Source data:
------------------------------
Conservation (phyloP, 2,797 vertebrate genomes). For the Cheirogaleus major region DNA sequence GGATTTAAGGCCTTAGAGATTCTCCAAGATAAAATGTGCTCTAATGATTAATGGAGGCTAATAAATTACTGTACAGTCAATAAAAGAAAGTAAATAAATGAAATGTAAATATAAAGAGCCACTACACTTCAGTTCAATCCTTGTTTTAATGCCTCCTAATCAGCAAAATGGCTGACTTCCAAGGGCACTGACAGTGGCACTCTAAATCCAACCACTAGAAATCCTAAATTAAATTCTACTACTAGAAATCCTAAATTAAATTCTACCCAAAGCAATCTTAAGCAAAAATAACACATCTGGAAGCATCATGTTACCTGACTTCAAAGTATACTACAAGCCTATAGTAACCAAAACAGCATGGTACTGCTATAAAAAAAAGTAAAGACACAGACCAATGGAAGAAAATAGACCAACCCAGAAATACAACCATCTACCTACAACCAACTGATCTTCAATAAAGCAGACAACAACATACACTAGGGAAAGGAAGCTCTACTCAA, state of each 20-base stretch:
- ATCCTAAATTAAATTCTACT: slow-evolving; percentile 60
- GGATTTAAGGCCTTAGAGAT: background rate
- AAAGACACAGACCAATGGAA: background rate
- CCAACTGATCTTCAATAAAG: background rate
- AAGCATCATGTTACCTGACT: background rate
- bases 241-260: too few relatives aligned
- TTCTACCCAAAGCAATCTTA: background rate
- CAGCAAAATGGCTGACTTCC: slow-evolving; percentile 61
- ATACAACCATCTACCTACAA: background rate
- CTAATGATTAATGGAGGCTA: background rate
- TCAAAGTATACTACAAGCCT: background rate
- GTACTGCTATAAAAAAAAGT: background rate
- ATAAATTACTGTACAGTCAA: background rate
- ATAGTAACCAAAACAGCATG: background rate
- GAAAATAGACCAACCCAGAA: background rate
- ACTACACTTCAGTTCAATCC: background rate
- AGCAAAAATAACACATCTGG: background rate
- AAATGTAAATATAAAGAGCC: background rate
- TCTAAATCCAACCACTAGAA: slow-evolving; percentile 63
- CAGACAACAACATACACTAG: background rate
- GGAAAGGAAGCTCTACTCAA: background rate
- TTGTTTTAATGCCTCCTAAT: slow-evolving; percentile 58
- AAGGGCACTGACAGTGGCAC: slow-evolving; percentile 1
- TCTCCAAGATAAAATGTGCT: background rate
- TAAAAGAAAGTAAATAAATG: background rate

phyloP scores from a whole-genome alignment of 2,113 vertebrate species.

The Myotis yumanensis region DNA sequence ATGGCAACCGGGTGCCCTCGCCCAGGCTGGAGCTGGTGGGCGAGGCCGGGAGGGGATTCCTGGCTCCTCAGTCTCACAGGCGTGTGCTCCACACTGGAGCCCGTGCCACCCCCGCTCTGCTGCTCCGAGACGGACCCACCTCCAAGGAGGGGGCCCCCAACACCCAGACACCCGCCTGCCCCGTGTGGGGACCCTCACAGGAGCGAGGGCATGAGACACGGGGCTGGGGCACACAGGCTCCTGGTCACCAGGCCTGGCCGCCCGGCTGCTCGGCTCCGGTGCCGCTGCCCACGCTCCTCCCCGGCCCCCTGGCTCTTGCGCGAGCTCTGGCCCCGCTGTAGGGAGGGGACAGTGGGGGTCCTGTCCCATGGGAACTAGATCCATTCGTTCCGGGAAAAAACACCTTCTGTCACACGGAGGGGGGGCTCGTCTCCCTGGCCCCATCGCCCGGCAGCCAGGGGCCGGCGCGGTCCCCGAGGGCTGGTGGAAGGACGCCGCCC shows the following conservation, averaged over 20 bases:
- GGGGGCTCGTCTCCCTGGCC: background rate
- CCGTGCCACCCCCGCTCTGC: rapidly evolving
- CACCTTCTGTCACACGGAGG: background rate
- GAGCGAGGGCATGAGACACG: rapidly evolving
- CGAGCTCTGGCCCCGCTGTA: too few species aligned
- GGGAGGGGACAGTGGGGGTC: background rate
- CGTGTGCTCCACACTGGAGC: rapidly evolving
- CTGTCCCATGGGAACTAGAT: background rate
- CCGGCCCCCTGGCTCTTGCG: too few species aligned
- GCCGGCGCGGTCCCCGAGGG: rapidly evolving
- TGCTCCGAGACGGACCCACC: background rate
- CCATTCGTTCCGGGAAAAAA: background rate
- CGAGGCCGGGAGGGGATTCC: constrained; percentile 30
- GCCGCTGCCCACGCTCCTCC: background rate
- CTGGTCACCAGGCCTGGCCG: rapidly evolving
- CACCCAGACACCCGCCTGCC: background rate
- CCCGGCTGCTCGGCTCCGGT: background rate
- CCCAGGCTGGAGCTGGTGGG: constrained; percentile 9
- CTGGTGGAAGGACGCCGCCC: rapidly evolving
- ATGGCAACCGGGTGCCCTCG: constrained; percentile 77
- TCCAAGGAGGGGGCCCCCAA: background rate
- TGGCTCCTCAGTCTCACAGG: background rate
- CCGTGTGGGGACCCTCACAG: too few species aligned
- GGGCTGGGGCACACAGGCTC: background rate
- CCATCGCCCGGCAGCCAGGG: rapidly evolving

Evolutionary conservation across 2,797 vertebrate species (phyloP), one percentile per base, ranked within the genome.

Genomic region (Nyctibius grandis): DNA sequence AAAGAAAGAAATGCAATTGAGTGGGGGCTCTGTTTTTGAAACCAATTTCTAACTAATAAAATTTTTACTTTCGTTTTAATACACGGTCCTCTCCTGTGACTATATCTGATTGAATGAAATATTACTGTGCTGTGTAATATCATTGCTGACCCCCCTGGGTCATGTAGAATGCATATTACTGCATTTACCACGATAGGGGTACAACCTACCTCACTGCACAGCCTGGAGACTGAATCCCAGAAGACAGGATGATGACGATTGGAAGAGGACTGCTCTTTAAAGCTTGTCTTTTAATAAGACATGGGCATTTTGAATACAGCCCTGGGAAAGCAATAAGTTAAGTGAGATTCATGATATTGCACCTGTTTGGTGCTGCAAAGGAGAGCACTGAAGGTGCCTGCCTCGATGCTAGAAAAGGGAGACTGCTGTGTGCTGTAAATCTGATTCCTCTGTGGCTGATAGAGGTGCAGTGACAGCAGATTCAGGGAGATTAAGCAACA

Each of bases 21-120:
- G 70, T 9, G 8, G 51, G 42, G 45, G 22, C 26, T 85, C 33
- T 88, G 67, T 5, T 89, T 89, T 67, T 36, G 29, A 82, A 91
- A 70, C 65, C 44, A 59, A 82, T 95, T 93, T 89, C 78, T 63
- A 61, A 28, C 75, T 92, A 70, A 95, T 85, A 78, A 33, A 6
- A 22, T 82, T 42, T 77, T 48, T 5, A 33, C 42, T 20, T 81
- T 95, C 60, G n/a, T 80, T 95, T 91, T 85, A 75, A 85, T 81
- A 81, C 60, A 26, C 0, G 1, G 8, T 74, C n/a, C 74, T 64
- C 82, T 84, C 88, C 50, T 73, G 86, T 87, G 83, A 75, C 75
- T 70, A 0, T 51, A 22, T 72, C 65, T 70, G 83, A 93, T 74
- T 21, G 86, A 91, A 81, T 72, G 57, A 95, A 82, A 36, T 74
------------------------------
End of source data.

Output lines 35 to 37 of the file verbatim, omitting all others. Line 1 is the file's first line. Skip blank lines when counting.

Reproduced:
- CGTGTGCTCCACACTGGAGC: rapidly evolving
- CTGTCCCATGGGAACTAGAT: background rate
- CCGGCCCCCTGGCTCTTGCG: too few species aligned